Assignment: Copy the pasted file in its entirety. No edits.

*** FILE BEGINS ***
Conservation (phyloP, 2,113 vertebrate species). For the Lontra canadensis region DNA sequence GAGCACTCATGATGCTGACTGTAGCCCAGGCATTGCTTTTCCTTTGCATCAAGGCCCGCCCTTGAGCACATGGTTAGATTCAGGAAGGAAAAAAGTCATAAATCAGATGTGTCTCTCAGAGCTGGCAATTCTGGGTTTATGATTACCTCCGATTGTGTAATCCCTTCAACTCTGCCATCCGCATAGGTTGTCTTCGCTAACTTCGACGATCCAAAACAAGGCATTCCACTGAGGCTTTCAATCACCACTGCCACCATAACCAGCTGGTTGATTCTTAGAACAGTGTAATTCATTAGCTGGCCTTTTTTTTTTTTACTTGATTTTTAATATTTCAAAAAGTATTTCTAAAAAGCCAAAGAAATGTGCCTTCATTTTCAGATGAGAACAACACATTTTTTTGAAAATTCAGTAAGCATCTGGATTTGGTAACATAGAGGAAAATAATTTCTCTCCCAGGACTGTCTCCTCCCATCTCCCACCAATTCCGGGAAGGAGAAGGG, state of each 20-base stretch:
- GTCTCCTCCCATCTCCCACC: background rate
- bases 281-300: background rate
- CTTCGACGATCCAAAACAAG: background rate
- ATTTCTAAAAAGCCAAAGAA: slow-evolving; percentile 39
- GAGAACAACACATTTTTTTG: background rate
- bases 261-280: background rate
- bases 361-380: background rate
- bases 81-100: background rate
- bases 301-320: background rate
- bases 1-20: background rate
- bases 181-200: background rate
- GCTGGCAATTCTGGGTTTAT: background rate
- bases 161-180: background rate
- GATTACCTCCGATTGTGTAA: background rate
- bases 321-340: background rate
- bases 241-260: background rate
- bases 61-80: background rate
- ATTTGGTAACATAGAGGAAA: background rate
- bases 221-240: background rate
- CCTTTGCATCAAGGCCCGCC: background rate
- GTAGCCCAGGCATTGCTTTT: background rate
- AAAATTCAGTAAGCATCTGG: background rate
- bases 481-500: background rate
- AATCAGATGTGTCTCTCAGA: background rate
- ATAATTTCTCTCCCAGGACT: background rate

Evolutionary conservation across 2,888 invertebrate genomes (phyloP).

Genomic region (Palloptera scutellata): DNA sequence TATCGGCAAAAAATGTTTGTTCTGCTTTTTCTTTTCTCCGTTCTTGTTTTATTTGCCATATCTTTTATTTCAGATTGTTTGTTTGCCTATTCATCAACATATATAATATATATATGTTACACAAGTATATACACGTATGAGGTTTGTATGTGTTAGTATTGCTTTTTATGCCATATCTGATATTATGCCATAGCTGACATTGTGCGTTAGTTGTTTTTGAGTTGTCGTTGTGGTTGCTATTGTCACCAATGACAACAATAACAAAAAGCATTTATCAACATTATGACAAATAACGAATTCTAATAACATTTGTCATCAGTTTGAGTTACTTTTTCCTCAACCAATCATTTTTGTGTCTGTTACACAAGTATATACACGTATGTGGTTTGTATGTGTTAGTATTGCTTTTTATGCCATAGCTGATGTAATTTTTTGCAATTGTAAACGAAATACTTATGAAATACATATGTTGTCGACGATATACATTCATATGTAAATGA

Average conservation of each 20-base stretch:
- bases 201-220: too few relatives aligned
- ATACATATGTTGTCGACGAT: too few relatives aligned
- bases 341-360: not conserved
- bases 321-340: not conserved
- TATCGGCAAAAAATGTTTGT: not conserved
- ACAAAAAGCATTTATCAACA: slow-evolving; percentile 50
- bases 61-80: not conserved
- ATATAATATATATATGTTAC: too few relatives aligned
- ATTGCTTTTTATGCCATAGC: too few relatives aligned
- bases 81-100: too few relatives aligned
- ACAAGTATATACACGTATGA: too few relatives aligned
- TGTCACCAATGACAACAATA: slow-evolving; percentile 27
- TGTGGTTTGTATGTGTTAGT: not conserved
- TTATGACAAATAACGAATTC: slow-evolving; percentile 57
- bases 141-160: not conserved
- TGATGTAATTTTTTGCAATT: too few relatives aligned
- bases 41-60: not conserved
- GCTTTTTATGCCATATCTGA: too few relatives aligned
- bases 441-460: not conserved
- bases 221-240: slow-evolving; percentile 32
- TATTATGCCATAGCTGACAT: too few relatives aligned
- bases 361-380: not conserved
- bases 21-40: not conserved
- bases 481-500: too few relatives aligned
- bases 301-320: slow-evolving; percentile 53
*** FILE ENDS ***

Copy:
Conservation (phyloP, 2,113 vertebrate species). For the Lontra canadensis region DNA sequence GAGCACTCATGATGCTGACTGTAGCCCAGGCATTGCTTTTCCTTTGCATCAAGGCCCGCCCTTGAGCACATGGTTAGATTCAGGAAGGAAAAAAGTCATAAATCAGATGTGTCTCTCAGAGCTGGCAATTCTGGGTTTATGATTACCTCCGATTGTGTAATCCCTTCAACTCTGCCATCCGCATAGGTTGTCTTCGCTAACTTCGACGATCCAAAACAAGGCATTCCACTGAGGCTTTCAATCACCACTGCCACCATAACCAGCTGGTTGATTCTTAGAACAGTGTAATTCATTAGCTGGCCTTTTTTTTTTTTACTTGATTTTTAATATTTCAAAAAGTATTTCTAAAAAGCCAAAGAAATGTGCCTTCATTTTCAGATGAGAACAACACATTTTTTTGAAAATTCAGTAAGCATCTGGATTTGGTAACATAGAGGAAAATAATTTCTCTCCCAGGACTGTCTCCTCCCATCTCCCACCAATTCCGGGAAGGAGAAGGG, state of each 20-base stretch:
- GTCTCCTCCCATCTCCCACC: background rate
- bases 281-300: background rate
- CTTCGACGATCCAAAACAAG: background rate
- ATTTCTAAAAAGCCAAAGAA: slow-evolving; percentile 39
- GAGAACAACACATTTTTTTG: background rate
- bases 261-280: background rate
- bases 361-380: background rate
- bases 81-100: background rate
- bases 301-320: background rate
- bases 1-20: background rate
- bases 181-200: background rate
- GCTGGCAATTCTGGGTTTAT: background rate
- bases 161-180: background rate
- GATTACCTCCGATTGTGTAA: background rate
- bases 321-340: background rate
- bases 241-260: background rate
- bases 61-80: background rate
- ATTTGGTAACATAGAGGAAA: background rate
- bases 221-240: background rate
- CCTTTGCATCAAGGCCCGCC: background rate
- GTAGCCCAGGCATTGCTTTT: background rate
- AAAATTCAGTAAGCATCTGG: background rate
- bases 481-500: background rate
- AATCAGATGTGTCTCTCAGA: background rate
- ATAATTTCTCTCCCAGGACT: background rate

Evolutionary conservation across 2,888 invertebrate genomes (phyloP).

Genomic region (Palloptera scutellata): DNA sequence TATCGGCAAAAAATGTTTGTTCTGCTTTTTCTTTTCTCCGTTCTTGTTTTATTTGCCATATCTTTTATTTCAGATTGTTTGTTTGCCTATTCATCAACATATATAATATATATATGTTACACAAGTATATACACGTATGAGGTTTGTATGTGTTAGTATTGCTTTTTATGCCATATCTGATATTATGCCATAGCTGACATTGTGCGTTAGTTGTTTTTGAGTTGTCGTTGTGGTTGCTATTGTCACCAATGACAACAATAACAAAAAGCATTTATCAACATTATGACAAATAACGAATTCTAATAACATTTGTCATCAGTTTGAGTTACTTTTTCCTCAACCAATCATTTTTGTGTCTGTTACACAAGTATATACACGTATGTGGTTTGTATGTGTTAGTATTGCTTTTTATGCCATAGCTGATGTAATTTTTTGCAATTGTAAACGAAATACTTATGAAATACATATGTTGTCGACGATATACATTCATATGTAAATGA

Average conservation of each 20-base stretch:
- bases 201-220: too few relatives aligned
- ATACATATGTTGTCGACGAT: too few relatives aligned
- bases 341-360: not conserved
- bases 321-340: not conserved
- TATCGGCAAAAAATGTTTGT: not conserved
- ACAAAAAGCATTTATCAACA: slow-evolving; percentile 50
- bases 61-80: not conserved
- ATATAATATATATATGTTAC: too few relatives aligned
- ATTGCTTTTTATGCCATAGC: too few relatives aligned
- bases 81-100: too few relatives aligned
- ACAAGTATATACACGTATGA: too few relatives aligned
- TGTCACCAATGACAACAATA: slow-evolving; percentile 27
- TGTGGTTTGTATGTGTTAGT: not conserved
- TTATGACAAATAACGAATTC: slow-evolving; percentile 57
- bases 141-160: not conserved
- TGATGTAATTTTTTGCAATT: too few relatives aligned
- bases 41-60: not conserved
- GCTTTTTATGCCATATCTGA: too few relatives aligned
- bases 441-460: not conserved
- bases 221-240: slow-evolving; percentile 32
- TATTATGCCATAGCTGACAT: too few relatives aligned
- bases 361-380: not conserved
- bases 21-40: not conserved
- bases 481-500: too few relatives aligned
- bases 301-320: slow-evolving; percentile 53